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Film still from Back to the Future, Copyright: picture-alliance/dpa/Universal/Zemeckis
Image: picture-alliance/dpa/Universal/Zemeckis

Back to the future that is now the past

Stefan Dege / kbm
October 21, 2015

We who grew up with "Back to the Future" loved Doc's crazy-scientist hair and never dared drive over 88 mph. Now we have to come to the grips that the future is now the past. But our parents hooked up and we still exist.


"Back to the Future," the science-fiction trilogy by director Robert Zemeckis, traces the time travel adventures of student Marty McFly and his friend, Dr. Emmett L. ("Doc") Brown.

Marty accidently takes a journey in a time machine - a plutonium-powered DeLorean that jumps time when it reaches 88 miles per hour - and lands in the 1950s, where he finds himself trying to keep his young parents together.

First, he has to make sure his mom falls in love with his dad, and not her future son, in order to ensure that he actually exists in the future - that is, the present, which was actually 1985.

With its unforgettable 80s soundtrack and eccentric characters, the film immediately became a classic and Marty McFly (Michael J. Fox) and Doc Brown (Christopher Lloyd) were stars.

The second and third films in the trilogy followed quickly, in 1989 and 1990, respectively. For the past quarter century, fans have been asking when the fourth part will finally arrive. "Oh God, no," director Robert Zemeckis, 63, told British newspaper "The Telegraph," comparing the idea of a fourth film to a remake of "Citizen Kane."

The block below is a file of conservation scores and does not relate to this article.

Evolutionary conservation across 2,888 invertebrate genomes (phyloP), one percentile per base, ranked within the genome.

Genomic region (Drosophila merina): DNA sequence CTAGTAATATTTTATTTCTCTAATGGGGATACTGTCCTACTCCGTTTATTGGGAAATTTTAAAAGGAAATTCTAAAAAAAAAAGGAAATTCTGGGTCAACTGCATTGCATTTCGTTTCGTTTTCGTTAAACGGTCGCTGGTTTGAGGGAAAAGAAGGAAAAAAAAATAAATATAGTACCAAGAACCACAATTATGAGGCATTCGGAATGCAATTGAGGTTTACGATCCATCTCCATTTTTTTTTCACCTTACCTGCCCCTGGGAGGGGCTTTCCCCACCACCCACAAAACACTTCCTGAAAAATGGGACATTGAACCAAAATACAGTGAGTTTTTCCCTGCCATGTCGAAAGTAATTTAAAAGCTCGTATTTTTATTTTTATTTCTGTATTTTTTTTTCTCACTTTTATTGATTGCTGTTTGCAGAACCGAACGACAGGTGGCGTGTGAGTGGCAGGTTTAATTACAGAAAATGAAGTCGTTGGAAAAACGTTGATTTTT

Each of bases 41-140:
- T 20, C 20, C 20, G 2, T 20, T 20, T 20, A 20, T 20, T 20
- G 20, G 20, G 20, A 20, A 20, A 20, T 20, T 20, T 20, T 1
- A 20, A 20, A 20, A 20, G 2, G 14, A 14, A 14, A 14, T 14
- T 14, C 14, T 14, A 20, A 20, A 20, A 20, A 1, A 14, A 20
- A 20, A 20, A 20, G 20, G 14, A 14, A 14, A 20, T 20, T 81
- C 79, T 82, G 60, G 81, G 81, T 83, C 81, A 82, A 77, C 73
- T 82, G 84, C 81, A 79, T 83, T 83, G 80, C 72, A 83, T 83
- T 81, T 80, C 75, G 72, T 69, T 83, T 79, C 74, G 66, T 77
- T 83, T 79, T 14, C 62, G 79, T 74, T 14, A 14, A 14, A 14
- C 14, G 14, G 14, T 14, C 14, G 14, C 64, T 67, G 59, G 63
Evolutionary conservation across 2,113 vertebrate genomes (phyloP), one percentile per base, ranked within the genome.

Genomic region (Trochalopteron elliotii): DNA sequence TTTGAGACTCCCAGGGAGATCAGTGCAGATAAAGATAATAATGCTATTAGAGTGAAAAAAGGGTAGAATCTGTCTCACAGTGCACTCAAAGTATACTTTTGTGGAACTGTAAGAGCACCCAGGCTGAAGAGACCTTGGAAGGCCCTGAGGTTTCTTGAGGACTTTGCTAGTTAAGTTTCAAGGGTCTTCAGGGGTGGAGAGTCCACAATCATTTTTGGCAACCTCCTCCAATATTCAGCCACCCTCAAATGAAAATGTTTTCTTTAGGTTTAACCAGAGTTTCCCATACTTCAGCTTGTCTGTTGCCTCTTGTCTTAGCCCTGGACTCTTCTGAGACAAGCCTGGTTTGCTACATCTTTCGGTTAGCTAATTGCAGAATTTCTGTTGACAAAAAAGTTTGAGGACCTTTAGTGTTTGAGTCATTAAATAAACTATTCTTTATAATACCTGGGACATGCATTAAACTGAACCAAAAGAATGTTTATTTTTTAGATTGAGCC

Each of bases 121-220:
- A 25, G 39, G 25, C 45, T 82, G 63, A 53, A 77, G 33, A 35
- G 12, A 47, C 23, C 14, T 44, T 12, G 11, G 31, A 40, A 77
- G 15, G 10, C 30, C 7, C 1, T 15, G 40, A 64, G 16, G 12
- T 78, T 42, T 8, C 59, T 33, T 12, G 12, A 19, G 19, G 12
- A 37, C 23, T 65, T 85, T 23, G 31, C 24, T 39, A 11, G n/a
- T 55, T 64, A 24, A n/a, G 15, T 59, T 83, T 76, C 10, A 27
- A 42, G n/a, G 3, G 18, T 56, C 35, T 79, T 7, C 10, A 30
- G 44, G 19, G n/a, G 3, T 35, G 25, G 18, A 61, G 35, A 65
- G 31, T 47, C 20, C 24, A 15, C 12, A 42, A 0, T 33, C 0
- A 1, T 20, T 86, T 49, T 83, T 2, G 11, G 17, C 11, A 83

88 miles per hour…

The successful trilogy didn't have such an easy start. It's said that Bob Gale's original screenplay was rejected more than 40 times in Hollywood before Universal Pictures finally decided to give it a go. Fortunately, they did it right and put Steven Spielberg in the producer's chair.

Perhaps Hollywood traveled to the future and saw that it would bring in $380 million at the box office with the sci-fi flick.

Was is Doc's crazy hair, Marty's awkwardness or those hoverboards that made "Back to the Future" so endearing? Or perhaps the reality that, had just one thing in our parents' past not happened, perhaps we would never exist today.

In the first film, Marty and Doc travel to October 21, 2015. Today, that's a great reason to throw a party - albeit without hoverboards, but with a marathon of three nostalgic films.

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